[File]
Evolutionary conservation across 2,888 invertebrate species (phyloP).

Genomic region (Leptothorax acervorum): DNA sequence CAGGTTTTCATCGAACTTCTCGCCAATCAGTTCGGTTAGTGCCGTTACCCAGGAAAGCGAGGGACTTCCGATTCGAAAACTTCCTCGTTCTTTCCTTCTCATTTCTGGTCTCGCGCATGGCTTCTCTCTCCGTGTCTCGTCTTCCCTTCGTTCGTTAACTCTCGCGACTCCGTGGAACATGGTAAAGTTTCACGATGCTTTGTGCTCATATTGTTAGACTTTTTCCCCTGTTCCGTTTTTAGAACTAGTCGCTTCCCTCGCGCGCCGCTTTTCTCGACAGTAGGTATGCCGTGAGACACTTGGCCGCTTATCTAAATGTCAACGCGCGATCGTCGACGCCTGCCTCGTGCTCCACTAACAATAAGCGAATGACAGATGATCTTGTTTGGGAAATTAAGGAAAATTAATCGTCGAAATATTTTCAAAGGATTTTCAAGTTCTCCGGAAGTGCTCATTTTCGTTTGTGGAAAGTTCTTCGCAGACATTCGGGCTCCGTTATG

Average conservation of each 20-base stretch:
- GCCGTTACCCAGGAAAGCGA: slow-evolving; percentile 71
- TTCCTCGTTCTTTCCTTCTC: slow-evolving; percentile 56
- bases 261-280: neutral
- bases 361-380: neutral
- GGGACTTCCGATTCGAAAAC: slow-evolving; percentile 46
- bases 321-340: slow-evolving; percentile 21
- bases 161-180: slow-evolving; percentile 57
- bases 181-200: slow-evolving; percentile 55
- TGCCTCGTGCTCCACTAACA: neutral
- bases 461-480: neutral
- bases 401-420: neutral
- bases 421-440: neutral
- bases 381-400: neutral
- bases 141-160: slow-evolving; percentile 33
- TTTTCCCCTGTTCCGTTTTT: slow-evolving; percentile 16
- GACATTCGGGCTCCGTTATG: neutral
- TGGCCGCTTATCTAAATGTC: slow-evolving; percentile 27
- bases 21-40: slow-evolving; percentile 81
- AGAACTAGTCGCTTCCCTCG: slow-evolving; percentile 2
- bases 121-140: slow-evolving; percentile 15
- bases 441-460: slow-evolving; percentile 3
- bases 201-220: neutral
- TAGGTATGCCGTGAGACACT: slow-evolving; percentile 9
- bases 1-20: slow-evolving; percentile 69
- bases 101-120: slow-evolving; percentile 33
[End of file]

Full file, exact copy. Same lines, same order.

Evolutionary conservation across 2,888 invertebrate species (phyloP).

Genomic region (Leptothorax acervorum): DNA sequence CAGGTTTTCATCGAACTTCTCGCCAATCAGTTCGGTTAGTGCCGTTACCCAGGAAAGCGAGGGACTTCCGATTCGAAAACTTCCTCGTTCTTTCCTTCTCATTTCTGGTCTCGCGCATGGCTTCTCTCTCCGTGTCTCGTCTTCCCTTCGTTCGTTAACTCTCGCGACTCCGTGGAACATGGTAAAGTTTCACGATGCTTTGTGCTCATATTGTTAGACTTTTTCCCCTGTTCCGTTTTTAGAACTAGTCGCTTCCCTCGCGCGCCGCTTTTCTCGACAGTAGGTATGCCGTGAGACACTTGGCCGCTTATCTAAATGTCAACGCGCGATCGTCGACGCCTGCCTCGTGCTCCACTAACAATAAGCGAATGACAGATGATCTTGTTTGGGAAATTAAGGAAAATTAATCGTCGAAATATTTTCAAAGGATTTTCAAGTTCTCCGGAAGTGCTCATTTTCGTTTGTGGAAAGTTCTTCGCAGACATTCGGGCTCCGTTATG

Average conservation of each 20-base stretch:
- GCCGTTACCCAGGAAAGCGA: slow-evolving; percentile 71
- TTCCTCGTTCTTTCCTTCTC: slow-evolving; percentile 56
- bases 261-280: neutral
- bases 361-380: neutral
- GGGACTTCCGATTCGAAAAC: slow-evolving; percentile 46
- bases 321-340: slow-evolving; percentile 21
- bases 161-180: slow-evolving; percentile 57
- bases 181-200: slow-evolving; percentile 55
- TGCCTCGTGCTCCACTAACA: neutral
- bases 461-480: neutral
- bases 401-420: neutral
- bases 421-440: neutral
- bases 381-400: neutral
- bases 141-160: slow-evolving; percentile 33
- TTTTCCCCTGTTCCGTTTTT: slow-evolving; percentile 16
- GACATTCGGGCTCCGTTATG: neutral
- TGGCCGCTTATCTAAATGTC: slow-evolving; percentile 27
- bases 21-40: slow-evolving; percentile 81
- AGAACTAGTCGCTTCCCTCG: slow-evolving; percentile 2
- bases 121-140: slow-evolving; percentile 15
- bases 441-460: slow-evolving; percentile 3
- bases 201-220: neutral
- TAGGTATGCCGTGAGACACT: slow-evolving; percentile 9
- bases 1-20: slow-evolving; percentile 69
- bases 101-120: slow-evolving; percentile 33